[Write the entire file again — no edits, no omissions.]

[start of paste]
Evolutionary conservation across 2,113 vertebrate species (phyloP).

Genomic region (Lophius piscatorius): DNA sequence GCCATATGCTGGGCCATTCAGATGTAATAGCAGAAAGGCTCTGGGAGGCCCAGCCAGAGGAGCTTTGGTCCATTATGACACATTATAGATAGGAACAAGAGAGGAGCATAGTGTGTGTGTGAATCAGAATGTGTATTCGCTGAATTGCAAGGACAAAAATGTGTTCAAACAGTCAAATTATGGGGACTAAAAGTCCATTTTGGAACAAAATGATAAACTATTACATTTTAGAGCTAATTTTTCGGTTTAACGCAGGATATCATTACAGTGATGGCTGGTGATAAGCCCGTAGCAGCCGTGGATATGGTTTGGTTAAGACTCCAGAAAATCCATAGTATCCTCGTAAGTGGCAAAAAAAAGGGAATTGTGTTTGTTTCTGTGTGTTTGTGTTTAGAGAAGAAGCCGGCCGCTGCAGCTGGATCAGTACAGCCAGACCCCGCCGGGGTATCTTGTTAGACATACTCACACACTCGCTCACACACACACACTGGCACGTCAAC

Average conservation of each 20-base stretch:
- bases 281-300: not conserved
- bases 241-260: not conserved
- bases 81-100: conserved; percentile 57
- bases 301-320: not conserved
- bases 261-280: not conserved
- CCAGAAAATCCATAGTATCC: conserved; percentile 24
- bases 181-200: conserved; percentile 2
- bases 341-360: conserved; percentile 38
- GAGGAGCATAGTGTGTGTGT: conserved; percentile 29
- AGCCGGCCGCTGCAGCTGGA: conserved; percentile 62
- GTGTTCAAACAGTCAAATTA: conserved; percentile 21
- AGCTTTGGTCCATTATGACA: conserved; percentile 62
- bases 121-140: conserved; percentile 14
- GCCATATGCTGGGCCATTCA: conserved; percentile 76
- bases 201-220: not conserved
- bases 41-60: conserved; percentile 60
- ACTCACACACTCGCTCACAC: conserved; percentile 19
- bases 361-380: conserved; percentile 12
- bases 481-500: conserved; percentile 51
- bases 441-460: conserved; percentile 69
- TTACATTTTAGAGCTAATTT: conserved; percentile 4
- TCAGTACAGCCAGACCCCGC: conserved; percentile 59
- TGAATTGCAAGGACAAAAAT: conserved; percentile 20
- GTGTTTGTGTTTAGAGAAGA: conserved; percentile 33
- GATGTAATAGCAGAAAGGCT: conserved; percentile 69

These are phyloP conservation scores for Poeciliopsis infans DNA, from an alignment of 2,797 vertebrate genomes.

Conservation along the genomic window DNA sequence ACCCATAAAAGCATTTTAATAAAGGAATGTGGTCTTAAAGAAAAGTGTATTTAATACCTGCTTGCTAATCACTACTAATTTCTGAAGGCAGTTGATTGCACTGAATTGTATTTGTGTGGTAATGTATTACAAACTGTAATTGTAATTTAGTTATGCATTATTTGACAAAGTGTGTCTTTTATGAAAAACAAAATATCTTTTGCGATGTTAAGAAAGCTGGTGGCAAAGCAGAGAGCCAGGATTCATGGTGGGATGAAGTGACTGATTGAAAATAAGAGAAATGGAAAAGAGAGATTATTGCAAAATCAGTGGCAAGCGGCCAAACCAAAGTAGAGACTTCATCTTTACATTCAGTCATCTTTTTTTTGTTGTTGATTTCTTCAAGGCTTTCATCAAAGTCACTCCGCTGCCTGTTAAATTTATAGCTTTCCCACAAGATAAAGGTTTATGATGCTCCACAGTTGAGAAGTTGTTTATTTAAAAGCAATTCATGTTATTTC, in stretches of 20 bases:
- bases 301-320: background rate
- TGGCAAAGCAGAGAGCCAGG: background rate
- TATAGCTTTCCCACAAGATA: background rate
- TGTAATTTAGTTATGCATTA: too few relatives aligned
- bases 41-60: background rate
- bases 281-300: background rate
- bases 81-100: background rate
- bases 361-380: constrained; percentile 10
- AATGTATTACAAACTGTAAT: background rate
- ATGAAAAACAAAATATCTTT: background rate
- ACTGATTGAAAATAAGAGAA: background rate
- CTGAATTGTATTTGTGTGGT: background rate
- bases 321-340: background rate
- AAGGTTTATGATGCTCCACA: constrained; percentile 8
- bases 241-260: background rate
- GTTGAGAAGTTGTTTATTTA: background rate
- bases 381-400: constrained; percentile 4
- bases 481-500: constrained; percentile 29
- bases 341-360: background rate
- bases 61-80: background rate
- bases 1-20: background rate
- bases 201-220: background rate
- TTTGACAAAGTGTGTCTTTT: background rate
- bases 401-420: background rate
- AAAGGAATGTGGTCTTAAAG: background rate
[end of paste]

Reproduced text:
Evolutionary conservation across 2,113 vertebrate species (phyloP).

Genomic region (Lophius piscatorius): DNA sequence GCCATATGCTGGGCCATTCAGATGTAATAGCAGAAAGGCTCTGGGAGGCCCAGCCAGAGGAGCTTTGGTCCATTATGACACATTATAGATAGGAACAAGAGAGGAGCATAGTGTGTGTGTGAATCAGAATGTGTATTCGCTGAATTGCAAGGACAAAAATGTGTTCAAACAGTCAAATTATGGGGACTAAAAGTCCATTTTGGAACAAAATGATAAACTATTACATTTTAGAGCTAATTTTTCGGTTTAACGCAGGATATCATTACAGTGATGGCTGGTGATAAGCCCGTAGCAGCCGTGGATATGGTTTGGTTAAGACTCCAGAAAATCCATAGTATCCTCGTAAGTGGCAAAAAAAAGGGAATTGTGTTTGTTTCTGTGTGTTTGTGTTTAGAGAAGAAGCCGGCCGCTGCAGCTGGATCAGTACAGCCAGACCCCGCCGGGGTATCTTGTTAGACATACTCACACACTCGCTCACACACACACACTGGCACGTCAAC

Average conservation of each 20-base stretch:
- bases 281-300: not conserved
- bases 241-260: not conserved
- bases 81-100: conserved; percentile 57
- bases 301-320: not conserved
- bases 261-280: not conserved
- CCAGAAAATCCATAGTATCC: conserved; percentile 24
- bases 181-200: conserved; percentile 2
- bases 341-360: conserved; percentile 38
- GAGGAGCATAGTGTGTGTGT: conserved; percentile 29
- AGCCGGCCGCTGCAGCTGGA: conserved; percentile 62
- GTGTTCAAACAGTCAAATTA: conserved; percentile 21
- AGCTTTGGTCCATTATGACA: conserved; percentile 62
- bases 121-140: conserved; percentile 14
- GCCATATGCTGGGCCATTCA: conserved; percentile 76
- bases 201-220: not conserved
- bases 41-60: conserved; percentile 60
- ACTCACACACTCGCTCACAC: conserved; percentile 19
- bases 361-380: conserved; percentile 12
- bases 481-500: conserved; percentile 51
- bases 441-460: conserved; percentile 69
- TTACATTTTAGAGCTAATTT: conserved; percentile 4
- TCAGTACAGCCAGACCCCGC: conserved; percentile 59
- TGAATTGCAAGGACAAAAAT: conserved; percentile 20
- GTGTTTGTGTTTAGAGAAGA: conserved; percentile 33
- GATGTAATAGCAGAAAGGCT: conserved; percentile 69

These are phyloP conservation scores for Poeciliopsis infans DNA, from an alignment of 2,797 vertebrate genomes.

Conservation along the genomic window DNA sequence ACCCATAAAAGCATTTTAATAAAGGAATGTGGTCTTAAAGAAAAGTGTATTTAATACCTGCTTGCTAATCACTACTAATTTCTGAAGGCAGTTGATTGCACTGAATTGTATTTGTGTGGTAATGTATTACAAACTGTAATTGTAATTTAGTTATGCATTATTTGACAAAGTGTGTCTTTTATGAAAAACAAAATATCTTTTGCGATGTTAAGAAAGCTGGTGGCAAAGCAGAGAGCCAGGATTCATGGTGGGATGAAGTGACTGATTGAAAATAAGAGAAATGGAAAAGAGAGATTATTGCAAAATCAGTGGCAAGCGGCCAAACCAAAGTAGAGACTTCATCTTTACATTCAGTCATCTTTTTTTTGTTGTTGATTTCTTCAAGGCTTTCATCAAAGTCACTCCGCTGCCTGTTAAATTTATAGCTTTCCCACAAGATAAAGGTTTATGATGCTCCACAGTTGAGAAGTTGTTTATTTAAAAGCAATTCATGTTATTTC, in stretches of 20 bases:
- bases 301-320: background rate
- TGGCAAAGCAGAGAGCCAGG: background rate
- TATAGCTTTCCCACAAGATA: background rate
- TGTAATTTAGTTATGCATTA: too few relatives aligned
- bases 41-60: background rate
- bases 281-300: background rate
- bases 81-100: background rate
- bases 361-380: constrained; percentile 10
- AATGTATTACAAACTGTAAT: background rate
- ATGAAAAACAAAATATCTTT: background rate
- ACTGATTGAAAATAAGAGAA: background rate
- CTGAATTGTATTTGTGTGGT: background rate
- bases 321-340: background rate
- AAGGTTTATGATGCTCCACA: constrained; percentile 8
- bases 241-260: background rate
- GTTGAGAAGTTGTTTATTTA: background rate
- bases 381-400: constrained; percentile 4
- bases 481-500: constrained; percentile 29
- bases 341-360: background rate
- bases 61-80: background rate
- bases 1-20: background rate
- bases 201-220: background rate
- TTTGACAAAGTGTGTCTTTT: background rate
- bases 401-420: background rate
- AAAGGAATGTGGTCTTAAAG: background rate